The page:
I had to look at the “foundational foundation” to start with. That is the belief that we need and depend on whoever our caregivers are for our very lives, protection, security, the things that children need to grow into healthy adults. And when something happens that alters those basic needs, we have a problem. We get this split belief about love somewhere along the way and we start to believe that love is something that it isn’t. My mother taught me my value, she taught me the version of LOVE that she believed, but it isn’t real love. So I think that what she is doing is love, and I used to say “I know she loves me, I know she is doing her best”.. but today I know differently. She doesn’t love me at all. She uses me to make her feel better about herself. But it doesn’t work and it isn’t good enough and it hurts me every time. Where is the love in that? Part of my recovery was realizing what love is and what it is not.
When I told my mother that I was not willing to have a relationship on her terms, she finally asked me what “my terms” were. I told her that from now on she could no longer say that I had a crush on her boyfriend when I was just a kid and that was why he came in my room in the night. AND I told her that I was sick of having to prove to her husband that I liked him. I guess my terms were too high.
She was silent. She did not respond to any of the “terms” I stated. Then she told ME to think about our talk and get back to her and I said no mom, you can think about it and get back to me. I could write a whole other blog post about how everything was always up to me but that particular time I had given her MY terms, what the heck was I supposed to think about? That was the last time that we spoke.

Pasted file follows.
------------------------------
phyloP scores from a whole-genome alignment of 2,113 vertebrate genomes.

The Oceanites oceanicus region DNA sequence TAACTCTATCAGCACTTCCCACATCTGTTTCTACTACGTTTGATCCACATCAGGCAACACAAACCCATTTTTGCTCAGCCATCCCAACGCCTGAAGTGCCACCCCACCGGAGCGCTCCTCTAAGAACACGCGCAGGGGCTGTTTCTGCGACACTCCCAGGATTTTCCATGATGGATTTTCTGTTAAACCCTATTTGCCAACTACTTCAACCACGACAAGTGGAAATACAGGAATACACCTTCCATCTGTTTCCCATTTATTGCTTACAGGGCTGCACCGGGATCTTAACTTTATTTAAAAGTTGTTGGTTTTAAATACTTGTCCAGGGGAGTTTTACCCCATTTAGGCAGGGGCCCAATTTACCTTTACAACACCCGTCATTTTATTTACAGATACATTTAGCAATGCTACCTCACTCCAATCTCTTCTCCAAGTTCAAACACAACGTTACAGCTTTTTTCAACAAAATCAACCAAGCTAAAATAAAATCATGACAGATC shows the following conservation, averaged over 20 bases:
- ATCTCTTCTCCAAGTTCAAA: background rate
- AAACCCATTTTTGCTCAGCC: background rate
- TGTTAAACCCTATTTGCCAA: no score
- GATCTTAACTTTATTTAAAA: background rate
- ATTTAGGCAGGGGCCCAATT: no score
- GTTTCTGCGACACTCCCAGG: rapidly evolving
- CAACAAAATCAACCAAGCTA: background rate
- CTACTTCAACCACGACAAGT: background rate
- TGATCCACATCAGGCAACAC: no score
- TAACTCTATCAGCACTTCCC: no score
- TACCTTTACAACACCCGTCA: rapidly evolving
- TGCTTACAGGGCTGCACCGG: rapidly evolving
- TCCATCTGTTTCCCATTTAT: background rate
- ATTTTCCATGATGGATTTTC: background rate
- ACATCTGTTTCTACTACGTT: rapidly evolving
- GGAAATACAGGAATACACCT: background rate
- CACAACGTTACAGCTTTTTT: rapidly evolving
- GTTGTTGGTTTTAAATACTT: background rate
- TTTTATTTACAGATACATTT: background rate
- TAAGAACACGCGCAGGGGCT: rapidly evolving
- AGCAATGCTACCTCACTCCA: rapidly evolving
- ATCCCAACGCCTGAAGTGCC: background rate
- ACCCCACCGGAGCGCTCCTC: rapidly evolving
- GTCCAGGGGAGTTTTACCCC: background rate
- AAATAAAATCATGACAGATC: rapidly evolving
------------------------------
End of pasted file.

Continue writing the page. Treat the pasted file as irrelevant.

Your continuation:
And the message that I got from her withdrawal was that I was not worth her trying for. If I was going to draw boundaries and demand equal value then forget it. She said NO. The message was that I was only good for kicking around. If she had to respect me, then she didn’t want to be bothered with me at all. And that message meant to me that I am NOT worth it. After all the years of loyalty and compliance. After keeping my mouth shut about her boyfriends ~ I wasn’t worth her effort. I had never stood up to her all those years. I didn’t dump HER. I put up with all of the degrading in front of the whole world. I stood silent when she told men they could sleep with me because I was on the pill even though I was only a teenager! I didn’t even tell the family therapist (we had to go because my brother got arrested) what was really going on in our home or how she treated me. I let her take me to bars as a man magnet when I was 17 and I never said a word; I followed HER one sided definition of love and loyalty and I kept thinking that one day it would pay off ~ AND she dumped ME! It was incomprehensible! This was just the most unbelievable “thing” for me to try and comprehend. I was such a GOOD VICTIM and it was all for NOTHING? Because when it came right down to it, I was not worth her effort.
And it feels like rejection, because IT IS REJECTION.
As the months went by I felt more and more shock and disbelief as these truths sunk in. But something else was happening. I realized that I didn’t miss the abuse. I didn’t miss having to constantly do damage control and make sure SHE was okay. I didn’t miss having the joy sucked out of every single exciting moment in my life. I didn’t miss the put downs, the insults, the sexual innuendos or the family problems that she caused with her gossip and trouble making. I didn’t miss the anxiety.